Industry pressures on funding costs
• While FBN cut back sharply on interbank takings (-38% QoQ) where rates have remained persistently elevated deposits grew N140bn in Q2 to N2.2 trillion in the quarter. Nevertheless, despite its heft, the bank was not immune from funding pressures that have emerged across the industry; an uptick in deposit rates reflecting tighter--liquidity conditions in the economy--coupled with increased volumes culminated in a 28% QoQ (+54%YoY) rise in interest expense.
Consequently, WACF deteriorated 30bps QoQ to 2.4% and net interest margins shrank 120bps to 8.3% again validating our expectations for an uptick in funding costs across industry--even the larger, more liquid banks—in light of rising competition and tight monetary policy.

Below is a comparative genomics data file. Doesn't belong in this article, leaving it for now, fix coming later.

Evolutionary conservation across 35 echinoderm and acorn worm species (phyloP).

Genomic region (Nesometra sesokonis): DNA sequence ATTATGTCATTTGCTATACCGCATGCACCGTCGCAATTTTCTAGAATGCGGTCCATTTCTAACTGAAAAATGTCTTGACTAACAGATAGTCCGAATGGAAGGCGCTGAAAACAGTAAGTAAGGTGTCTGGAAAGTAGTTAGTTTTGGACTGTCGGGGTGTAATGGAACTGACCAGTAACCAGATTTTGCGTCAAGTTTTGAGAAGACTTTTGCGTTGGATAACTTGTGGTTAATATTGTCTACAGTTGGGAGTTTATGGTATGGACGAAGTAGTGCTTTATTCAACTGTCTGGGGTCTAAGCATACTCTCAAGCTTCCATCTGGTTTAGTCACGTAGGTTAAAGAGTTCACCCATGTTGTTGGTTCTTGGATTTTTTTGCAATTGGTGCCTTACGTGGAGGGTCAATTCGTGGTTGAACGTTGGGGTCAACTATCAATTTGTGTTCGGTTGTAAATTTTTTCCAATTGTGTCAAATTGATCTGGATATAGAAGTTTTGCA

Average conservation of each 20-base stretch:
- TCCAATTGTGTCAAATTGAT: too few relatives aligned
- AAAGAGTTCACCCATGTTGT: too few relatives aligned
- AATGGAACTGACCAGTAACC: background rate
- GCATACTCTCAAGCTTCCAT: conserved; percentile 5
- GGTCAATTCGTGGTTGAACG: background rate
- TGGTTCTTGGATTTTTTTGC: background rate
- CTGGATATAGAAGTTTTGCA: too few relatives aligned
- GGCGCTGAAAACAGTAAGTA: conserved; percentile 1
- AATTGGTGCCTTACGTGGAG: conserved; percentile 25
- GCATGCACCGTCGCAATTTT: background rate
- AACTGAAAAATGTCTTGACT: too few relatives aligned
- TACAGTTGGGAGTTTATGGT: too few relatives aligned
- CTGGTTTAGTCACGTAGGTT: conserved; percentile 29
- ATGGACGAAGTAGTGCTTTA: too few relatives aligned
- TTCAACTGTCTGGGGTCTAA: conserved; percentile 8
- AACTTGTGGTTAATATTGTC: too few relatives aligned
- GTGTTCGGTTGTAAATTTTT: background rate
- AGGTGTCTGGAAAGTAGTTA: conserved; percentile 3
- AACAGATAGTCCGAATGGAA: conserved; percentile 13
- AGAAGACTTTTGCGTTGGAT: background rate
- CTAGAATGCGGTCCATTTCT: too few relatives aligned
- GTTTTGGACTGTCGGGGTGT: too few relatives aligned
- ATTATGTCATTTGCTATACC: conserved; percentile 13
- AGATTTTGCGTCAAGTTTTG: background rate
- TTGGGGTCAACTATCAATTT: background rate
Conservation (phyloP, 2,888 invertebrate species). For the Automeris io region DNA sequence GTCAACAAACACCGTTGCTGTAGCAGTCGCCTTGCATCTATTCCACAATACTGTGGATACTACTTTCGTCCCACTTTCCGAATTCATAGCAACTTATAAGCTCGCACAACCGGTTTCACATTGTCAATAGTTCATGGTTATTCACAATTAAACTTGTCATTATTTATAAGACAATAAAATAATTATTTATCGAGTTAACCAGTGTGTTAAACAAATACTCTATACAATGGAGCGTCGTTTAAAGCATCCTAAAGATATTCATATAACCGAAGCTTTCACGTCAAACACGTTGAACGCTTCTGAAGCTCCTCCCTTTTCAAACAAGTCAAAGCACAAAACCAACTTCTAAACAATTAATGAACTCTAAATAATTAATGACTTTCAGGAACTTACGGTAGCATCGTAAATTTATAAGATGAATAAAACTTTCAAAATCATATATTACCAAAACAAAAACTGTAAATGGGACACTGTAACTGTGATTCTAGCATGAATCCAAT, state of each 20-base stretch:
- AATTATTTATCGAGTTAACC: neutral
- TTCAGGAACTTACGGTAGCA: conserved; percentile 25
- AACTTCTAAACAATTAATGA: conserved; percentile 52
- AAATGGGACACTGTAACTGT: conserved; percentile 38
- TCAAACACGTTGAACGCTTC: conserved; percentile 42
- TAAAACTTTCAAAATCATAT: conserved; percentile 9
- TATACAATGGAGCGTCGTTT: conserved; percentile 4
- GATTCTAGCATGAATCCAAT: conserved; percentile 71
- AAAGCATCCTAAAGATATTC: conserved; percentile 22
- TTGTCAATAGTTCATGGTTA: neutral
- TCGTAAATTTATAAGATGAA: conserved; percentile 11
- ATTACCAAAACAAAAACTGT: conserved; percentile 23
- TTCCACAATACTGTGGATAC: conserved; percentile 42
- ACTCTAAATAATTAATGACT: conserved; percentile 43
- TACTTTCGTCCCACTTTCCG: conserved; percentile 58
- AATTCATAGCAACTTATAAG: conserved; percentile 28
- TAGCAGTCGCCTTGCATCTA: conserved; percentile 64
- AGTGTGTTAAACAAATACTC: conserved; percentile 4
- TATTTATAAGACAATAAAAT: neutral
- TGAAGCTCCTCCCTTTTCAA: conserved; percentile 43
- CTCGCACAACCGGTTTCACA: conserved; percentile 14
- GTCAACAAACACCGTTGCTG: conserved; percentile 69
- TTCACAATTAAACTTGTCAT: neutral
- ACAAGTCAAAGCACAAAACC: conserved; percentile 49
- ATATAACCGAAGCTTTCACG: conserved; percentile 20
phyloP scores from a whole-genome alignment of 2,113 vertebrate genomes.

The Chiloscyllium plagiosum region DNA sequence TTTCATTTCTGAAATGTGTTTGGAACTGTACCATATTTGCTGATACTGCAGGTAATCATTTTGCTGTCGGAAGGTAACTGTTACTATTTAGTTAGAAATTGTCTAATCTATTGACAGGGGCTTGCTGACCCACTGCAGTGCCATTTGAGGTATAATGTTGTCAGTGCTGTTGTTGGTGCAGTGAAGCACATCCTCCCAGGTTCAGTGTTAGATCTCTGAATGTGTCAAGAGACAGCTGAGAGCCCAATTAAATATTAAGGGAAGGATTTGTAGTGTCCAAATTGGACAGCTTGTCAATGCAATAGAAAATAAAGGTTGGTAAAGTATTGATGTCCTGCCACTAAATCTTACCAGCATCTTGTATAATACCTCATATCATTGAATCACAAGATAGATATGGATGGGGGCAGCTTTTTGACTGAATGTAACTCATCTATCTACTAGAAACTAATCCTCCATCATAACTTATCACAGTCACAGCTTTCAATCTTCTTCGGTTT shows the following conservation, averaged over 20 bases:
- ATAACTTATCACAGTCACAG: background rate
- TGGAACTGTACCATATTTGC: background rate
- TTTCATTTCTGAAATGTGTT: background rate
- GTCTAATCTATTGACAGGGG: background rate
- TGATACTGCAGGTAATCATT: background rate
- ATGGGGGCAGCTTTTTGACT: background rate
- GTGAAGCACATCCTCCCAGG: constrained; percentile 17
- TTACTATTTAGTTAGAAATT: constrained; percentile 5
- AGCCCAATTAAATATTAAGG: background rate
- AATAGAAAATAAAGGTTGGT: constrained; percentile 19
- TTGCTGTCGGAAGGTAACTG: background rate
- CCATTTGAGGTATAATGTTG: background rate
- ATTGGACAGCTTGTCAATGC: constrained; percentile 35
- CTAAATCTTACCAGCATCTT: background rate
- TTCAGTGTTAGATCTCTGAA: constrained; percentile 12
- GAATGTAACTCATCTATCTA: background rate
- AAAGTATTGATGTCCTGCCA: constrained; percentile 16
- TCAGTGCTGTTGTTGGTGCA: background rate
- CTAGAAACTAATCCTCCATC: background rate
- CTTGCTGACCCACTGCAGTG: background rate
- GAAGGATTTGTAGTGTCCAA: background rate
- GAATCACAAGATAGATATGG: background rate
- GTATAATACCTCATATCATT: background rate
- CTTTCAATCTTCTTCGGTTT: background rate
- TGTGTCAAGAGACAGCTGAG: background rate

Opex and provisioning improve moderately
• FBN sustained investment in footprint expansion. The number of business locations opened in 2012 rose to 47 (Q1: 21) and though opex remained elevated as a result (+26% YoY for H1), there was a mild (-2%) improvement to N44.2 bn in Q2 2012. However, deceleration in operating profit due to higher funding costs resulted in a 160bps deterioration in cost-to-income ratio to 58%.
•FBN booked charges of N3.7 bn in the quarter, 32% lower than the Q1 charge which magnitude FBN had attributed to proactive treatment of some impaired loans and indicating that the potential for some write backs we had anticipated may be materializing. However, we note the mild deterioration in NPLs to 3.3% from 2.7% which could at least limit the extent of such gains.